House Speaker [mc_name name=’Rep. John Boehner (R-OH)’ chamber=’house’ mcid=’B000589′ ] has passed legislation opposed by a majority of his own party nine times since becoming speaker in January 2011, according to the New York Times’ online record. It places him ahead of his predecessor [mc_name name=’Rep. Nancy Pelosi (D-CA)’ chamber=’house’ mcid=’P000197′ ] and four votes shy of the highest number of “Hastert Rule” violations for any speaker in the history of the Times’ record, which dates back to 1991.
The Hastert Rule, described by former House Speaker Dennis Hastert in 2004, refers to the idea that the House speaker will only bring legislation to a vote if it has support from “the majority of the majority.”
A March 3rd vote in the House to fund the Department of Homeland Security (DHS), which passed last week, marked the ninth occasion that Boehner has violated the Hastert Rule.
The DHS funding bill mainly with Democratic votes in spite of conservative opposition to funding President Obama’s executive amnesty, with 182 Democrats joining 75 Republicans voting in favor of the legislation and 167 House Republicans voting in opposition.
Another violation of the Hastert Rule was narrowly avoided on Wednesday when Speaker Boehner brought legislation to the floor authorizing $7.2 billion for Amtrak and other rail services through 2019. However, In that case, 132 Republicans joined 184 Democrats in voting to pass the legislation against opposition from 101 Republicans. Eleven Republicans and four Democrats were not present for the vote.
Former House Speaker [mc_name name=’Rep. Nancy Pelosi (D-CA)’ chamber=’house’ mcid=’P000197′ ] violated the Hastert Rule seven times during her speakership from 2007-2011. Hastert violated his own rule 12 times during the eight years of his tenure from 1999-2007 with five of those occasions taking place during his first two years in the House’s top leadership post. Gingrich violated the rule six times.
After four years in power, Boehner, who violated the rule five times in 2013 and twice in 2014, may be on track to exceed the 12 violations Hastert racked up in twice the time.
At a minimum, the House will face contentious votes likely to divide Republicans when the federal Export-Import Bank faces renewal in June, and when legislation to raise the federal debt limit is introduced before October.
The Export-Import Bank provides taxpayer-funded loans to corporations that do business overseas. It faces opposition from conservative organizations like the Heritage Foundation which view it as “corporate welfare.”
A vote on raising the debt limit was last taken in February 2014 – and was one of the occasions on which Boehner violated the Hastert Rule.
[mc_name name=’Rep. Walter Jones (R-NC)’ chamber=’house’ mcid=’J000255′ ] (R-NC), a conservative who often finds himself on the side of his party’s losing majority, said that the practice tends to widen intra-party rifts.
“If the leadership continues to reach out to Democrats and forgets that the Republican Party has certain core principles as a party, it will create more and more animosity,” Jones said, according to The New York Times.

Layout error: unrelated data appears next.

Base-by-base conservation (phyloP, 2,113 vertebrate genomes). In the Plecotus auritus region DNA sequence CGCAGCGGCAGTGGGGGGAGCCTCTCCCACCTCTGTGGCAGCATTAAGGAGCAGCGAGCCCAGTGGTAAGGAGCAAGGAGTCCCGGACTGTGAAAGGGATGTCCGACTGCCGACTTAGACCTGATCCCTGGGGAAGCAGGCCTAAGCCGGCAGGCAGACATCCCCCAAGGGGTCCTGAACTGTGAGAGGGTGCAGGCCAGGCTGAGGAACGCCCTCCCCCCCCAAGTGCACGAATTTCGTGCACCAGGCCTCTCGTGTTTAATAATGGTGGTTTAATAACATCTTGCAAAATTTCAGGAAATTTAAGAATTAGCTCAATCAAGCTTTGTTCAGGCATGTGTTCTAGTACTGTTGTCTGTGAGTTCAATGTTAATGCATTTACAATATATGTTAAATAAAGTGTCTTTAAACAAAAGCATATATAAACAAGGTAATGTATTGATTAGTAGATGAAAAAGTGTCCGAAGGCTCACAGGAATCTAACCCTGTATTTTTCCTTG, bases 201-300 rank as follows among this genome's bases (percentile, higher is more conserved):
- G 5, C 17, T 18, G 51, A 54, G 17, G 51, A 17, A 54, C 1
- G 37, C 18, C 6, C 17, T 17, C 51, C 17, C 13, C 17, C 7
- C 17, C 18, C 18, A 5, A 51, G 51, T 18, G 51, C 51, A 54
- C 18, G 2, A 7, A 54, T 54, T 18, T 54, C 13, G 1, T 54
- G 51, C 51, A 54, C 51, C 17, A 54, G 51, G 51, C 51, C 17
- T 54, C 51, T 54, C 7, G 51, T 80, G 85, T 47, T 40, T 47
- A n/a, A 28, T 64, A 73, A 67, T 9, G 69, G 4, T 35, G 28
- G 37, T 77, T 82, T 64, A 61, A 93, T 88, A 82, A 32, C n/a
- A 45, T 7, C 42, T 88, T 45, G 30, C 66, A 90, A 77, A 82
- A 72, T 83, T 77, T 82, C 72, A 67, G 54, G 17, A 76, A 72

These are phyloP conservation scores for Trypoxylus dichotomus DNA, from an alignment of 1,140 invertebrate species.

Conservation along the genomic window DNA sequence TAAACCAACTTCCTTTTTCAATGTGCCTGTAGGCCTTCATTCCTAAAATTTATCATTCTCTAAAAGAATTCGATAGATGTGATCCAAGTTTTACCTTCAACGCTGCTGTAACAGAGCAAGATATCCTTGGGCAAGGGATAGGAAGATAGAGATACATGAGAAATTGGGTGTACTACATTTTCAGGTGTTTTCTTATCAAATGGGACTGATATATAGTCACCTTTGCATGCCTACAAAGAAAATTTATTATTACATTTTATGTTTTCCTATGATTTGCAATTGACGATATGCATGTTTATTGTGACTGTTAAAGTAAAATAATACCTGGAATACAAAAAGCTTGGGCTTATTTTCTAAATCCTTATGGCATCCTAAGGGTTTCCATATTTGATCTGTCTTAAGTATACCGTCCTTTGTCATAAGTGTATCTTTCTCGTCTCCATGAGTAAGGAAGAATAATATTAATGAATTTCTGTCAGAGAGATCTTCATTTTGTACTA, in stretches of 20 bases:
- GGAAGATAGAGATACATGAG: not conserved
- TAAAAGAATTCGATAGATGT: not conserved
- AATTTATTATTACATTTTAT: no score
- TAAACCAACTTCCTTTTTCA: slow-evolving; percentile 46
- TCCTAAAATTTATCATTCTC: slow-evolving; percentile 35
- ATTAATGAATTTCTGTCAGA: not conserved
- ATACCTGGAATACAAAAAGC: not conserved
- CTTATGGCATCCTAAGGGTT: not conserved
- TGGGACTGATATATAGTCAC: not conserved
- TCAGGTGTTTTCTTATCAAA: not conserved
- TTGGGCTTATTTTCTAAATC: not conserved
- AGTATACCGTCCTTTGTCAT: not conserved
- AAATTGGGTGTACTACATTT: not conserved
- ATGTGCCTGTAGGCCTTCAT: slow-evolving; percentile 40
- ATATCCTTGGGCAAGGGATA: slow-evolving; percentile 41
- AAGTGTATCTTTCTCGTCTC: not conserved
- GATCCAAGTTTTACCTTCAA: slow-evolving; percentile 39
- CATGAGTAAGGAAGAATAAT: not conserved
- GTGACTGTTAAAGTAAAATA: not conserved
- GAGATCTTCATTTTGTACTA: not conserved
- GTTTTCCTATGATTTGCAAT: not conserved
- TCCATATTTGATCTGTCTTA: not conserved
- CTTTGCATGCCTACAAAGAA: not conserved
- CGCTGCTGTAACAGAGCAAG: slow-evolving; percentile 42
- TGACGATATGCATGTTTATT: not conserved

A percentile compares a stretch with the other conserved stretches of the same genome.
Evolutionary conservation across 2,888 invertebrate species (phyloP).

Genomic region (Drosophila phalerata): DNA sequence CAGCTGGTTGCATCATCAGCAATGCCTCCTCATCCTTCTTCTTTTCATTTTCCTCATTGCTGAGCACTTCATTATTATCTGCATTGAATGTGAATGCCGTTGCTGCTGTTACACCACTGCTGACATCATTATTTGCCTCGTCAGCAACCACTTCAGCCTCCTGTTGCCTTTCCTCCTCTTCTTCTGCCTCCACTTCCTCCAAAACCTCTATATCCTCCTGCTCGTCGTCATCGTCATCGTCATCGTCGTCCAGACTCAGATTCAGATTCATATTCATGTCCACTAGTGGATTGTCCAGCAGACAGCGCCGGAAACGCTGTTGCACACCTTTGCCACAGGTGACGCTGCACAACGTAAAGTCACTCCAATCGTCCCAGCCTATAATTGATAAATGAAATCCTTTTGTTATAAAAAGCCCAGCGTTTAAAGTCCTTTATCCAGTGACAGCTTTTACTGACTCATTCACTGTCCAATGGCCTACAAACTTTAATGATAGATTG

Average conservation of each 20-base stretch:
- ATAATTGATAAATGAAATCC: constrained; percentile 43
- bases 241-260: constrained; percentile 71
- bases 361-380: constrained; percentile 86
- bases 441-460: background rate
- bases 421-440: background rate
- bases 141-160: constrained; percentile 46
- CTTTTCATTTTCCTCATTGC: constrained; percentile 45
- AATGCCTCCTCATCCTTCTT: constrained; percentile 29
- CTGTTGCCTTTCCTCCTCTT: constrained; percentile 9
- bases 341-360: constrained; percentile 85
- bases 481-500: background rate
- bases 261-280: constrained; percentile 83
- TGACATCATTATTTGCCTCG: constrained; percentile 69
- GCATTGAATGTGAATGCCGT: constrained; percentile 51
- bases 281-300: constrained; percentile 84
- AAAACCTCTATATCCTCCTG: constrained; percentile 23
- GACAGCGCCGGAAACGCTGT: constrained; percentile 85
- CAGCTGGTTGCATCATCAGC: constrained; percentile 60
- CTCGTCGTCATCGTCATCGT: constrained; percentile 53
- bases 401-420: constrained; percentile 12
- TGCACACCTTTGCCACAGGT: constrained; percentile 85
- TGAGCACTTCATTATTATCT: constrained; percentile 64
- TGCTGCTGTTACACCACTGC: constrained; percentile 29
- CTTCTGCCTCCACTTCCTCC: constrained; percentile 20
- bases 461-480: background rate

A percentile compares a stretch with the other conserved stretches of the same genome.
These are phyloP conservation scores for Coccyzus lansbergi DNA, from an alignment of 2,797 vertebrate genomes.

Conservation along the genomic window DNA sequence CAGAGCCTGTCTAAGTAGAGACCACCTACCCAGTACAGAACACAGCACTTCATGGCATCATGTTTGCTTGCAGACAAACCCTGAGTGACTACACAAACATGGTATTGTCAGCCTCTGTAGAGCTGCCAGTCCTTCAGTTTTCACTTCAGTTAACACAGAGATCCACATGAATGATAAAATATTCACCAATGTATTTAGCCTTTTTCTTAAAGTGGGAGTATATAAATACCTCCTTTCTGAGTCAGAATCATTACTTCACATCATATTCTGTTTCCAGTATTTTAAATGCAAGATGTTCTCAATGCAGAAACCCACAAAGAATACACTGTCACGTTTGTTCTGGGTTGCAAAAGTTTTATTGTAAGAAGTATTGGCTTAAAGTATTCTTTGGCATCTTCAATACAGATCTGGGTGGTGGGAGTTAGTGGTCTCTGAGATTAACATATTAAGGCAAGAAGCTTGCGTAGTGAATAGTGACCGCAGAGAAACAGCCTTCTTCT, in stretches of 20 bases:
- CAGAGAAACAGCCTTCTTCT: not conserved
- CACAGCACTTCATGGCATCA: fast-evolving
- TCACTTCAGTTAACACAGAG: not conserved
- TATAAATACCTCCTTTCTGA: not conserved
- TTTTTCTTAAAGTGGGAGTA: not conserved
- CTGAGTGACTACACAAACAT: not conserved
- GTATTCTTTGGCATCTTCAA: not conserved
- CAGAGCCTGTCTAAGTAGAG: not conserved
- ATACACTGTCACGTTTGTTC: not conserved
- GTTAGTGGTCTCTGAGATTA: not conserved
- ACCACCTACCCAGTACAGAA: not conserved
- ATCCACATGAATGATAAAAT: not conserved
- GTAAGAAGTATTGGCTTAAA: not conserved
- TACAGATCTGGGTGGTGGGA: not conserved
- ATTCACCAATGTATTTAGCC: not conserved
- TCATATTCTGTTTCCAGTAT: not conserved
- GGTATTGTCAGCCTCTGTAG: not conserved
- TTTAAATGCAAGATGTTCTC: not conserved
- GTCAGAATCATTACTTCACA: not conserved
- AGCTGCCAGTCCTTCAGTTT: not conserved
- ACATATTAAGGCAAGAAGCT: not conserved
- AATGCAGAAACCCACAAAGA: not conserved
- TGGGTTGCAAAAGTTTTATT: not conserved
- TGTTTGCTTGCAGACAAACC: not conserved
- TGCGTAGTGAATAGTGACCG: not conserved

That animosity manifested itself in the days leading up to the vote on DHS funding in the form of advertisements produced by the American Action Network (AAN). Former Boehner chief of staff Barry Jackson and former Republican National Committee (RNC) chief of staff Mike Shields both sit on AAN’s board.
In television advertisements produced by AAN that were directed at conservative Reps. [mc_name name=’Rep. Jim Bridenstine (R-OK)’ chamber=’house’ mcid=’B001283′ ] (R-OK), [mc_name name=’Rep. Jim Jordan (R-OH)’ chamber=’house’ mcid=’J000289′ ] (R-OH), and Tim Huelskamp (R-KS), a narrator warned, “Some in Washington are willing to put our security at risk by jeopardizing critical security funding” before urging viewers to call the targeted member to complain.
AAN also paid for live calls bearing a similar message directed at constituents in another 50 House districts. The organization created digital messages aimed at conservative members in nine districts.
Asked whether Boehner approved of the ads, Boehner spokesman Michael Steel said that he did not.
“We are forbidden by law from coordinating with outside political groups – but the Speaker does not think these ads are appropriate. He strongly believes in Ronald Reagan’s ‘11th Commandment,” Steel said in an e-mail.
[mc_name name=’Rep. Tim Huelskamp (R-KS)’ chamber=’house’ mcid=’H001057′ ] told me that he did not take Steel’s comments at face value.
“He punishes people with whom he disagrees,” Huelskamp said, referring to Boehner. “The RINOs in the conference — they do whatever they want. At the end of the day, that’s who the speaker usually votes with.”
RINO is an acronym for “Republicans in Name Only,” a derogatory term used by conservatives to describe more liberal members of the party.
Huelskamp added that the establishment wing of the Republican Party keeps promising to become more conservative and unify the caucus — sometime in the future. “It’s always the next election down the road. Conservatives are sick and tired of being told it’s just around the bend.”
“For many conservatives, there’s no way they’re going to trust the speaker again,” Huelskamp said.